### Powers and Roots of Complex Numbers

If a complex number $z$ is written in exponential form: $$z=re^{i\theta},$$ then the $n$th power of $z$ is: \begin{eqnarray*} z^n&=&r^n\, (e^{i\theta})^n\\ &=&r^n\, e^{in\theta} \end{eqnarray*} and we see that the distance of the point $z$ from the origin in the complex plane has been raised to the $n$th power, but the angle has been multiplied by $n$. Similarly, an $n$th root of $z$ is: \begin{eqnarray*} z^{\frac{1}{n}}&=&r^{\frac{1}{n}}e^{i\frac{\theta}{n}}. \end{eqnarray*} For example, a square root of $-4=4\exp(i\pi)$ is given by: \begin{eqnarray*} z^{\frac{1}{2}}&=&(4e^{i\pi})^{\frac{1}{2}}\\ &=&2e^{\frac{i\pi}{2}}\\ &=&2i \end{eqnarray*} This is one of the square roots of $-4$; what about the other root?

It turns out that we can find the other root by including in our original expression for $z$ the multiplicity of angles, all of which give the same point in the complex plane, i.e. $$z=r\, e^{i\pi + 2\pi im}$$ where $m$ is any positive or negative integer. Now, when we take the root, we get an infinite number of different factors of the form $exp(i\frac{2\pi m}{n})$. How many of these correspond to different geometric angles in the complex plane? For $m=\{0, 1, \dots, n-1\}$, we will get different angles in the complex plane, but as soon as $m=n$ the angles will repeat. Therefore, we find $n$ distinct $n$th roots of $z$. If $z$ is real and positive, then one of these roots will be the positive, real $n$th root that you learned about in high school.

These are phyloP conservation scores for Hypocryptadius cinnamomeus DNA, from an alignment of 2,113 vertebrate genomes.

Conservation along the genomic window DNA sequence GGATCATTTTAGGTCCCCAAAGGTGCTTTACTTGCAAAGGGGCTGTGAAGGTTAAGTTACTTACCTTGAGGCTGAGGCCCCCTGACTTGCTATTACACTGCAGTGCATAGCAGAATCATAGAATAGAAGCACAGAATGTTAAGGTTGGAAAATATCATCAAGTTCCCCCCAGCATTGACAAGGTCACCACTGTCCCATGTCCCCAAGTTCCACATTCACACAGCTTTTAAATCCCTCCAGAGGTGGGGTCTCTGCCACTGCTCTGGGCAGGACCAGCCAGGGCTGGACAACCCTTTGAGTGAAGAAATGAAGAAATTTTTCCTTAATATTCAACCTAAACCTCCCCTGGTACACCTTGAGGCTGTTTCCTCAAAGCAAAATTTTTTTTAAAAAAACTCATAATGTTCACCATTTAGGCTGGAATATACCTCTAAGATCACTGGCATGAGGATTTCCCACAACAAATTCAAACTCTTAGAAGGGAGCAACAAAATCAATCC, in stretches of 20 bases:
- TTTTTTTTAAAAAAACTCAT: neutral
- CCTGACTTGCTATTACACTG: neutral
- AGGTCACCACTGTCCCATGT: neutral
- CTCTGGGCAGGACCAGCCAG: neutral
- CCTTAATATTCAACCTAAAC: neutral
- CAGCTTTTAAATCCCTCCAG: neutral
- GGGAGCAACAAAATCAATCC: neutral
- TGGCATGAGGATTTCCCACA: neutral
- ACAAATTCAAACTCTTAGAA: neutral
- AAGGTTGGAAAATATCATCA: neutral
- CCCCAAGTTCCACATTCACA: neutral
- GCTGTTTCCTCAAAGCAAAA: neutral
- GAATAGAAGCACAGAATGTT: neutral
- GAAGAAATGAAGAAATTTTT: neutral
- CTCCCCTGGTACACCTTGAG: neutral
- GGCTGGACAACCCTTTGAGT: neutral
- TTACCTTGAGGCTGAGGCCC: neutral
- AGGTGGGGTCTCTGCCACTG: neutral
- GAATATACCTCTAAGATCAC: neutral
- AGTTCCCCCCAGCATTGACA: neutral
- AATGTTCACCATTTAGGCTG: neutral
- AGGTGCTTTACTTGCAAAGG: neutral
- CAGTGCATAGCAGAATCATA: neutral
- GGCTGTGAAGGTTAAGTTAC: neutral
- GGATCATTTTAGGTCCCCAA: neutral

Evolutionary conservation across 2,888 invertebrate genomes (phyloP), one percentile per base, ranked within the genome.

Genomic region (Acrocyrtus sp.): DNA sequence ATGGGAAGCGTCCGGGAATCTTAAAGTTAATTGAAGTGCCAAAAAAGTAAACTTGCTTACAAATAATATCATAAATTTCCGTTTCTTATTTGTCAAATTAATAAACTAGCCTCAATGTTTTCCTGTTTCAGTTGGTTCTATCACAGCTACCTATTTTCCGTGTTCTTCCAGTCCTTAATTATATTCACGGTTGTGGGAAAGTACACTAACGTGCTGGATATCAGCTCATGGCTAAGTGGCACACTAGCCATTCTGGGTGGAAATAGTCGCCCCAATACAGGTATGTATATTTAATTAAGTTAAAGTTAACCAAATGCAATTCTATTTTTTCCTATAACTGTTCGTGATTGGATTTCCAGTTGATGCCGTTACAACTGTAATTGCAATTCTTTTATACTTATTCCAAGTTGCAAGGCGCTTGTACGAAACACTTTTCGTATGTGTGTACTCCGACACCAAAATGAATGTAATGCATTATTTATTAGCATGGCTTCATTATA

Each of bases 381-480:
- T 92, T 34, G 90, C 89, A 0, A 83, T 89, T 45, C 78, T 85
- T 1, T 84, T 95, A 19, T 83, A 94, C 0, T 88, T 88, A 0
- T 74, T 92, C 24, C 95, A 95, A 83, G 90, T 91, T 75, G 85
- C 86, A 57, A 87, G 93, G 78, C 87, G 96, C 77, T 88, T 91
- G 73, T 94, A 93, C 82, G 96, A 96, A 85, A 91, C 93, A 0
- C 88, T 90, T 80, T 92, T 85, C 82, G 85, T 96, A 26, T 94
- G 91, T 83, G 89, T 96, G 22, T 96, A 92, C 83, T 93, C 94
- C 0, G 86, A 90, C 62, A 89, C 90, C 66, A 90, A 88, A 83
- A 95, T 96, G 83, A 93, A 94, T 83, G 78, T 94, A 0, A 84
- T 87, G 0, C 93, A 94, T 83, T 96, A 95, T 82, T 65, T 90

add an example of cube roots with a picture. Show that the roots are equally spaced around a circle in the complex plane with radius $r^{1/n}$.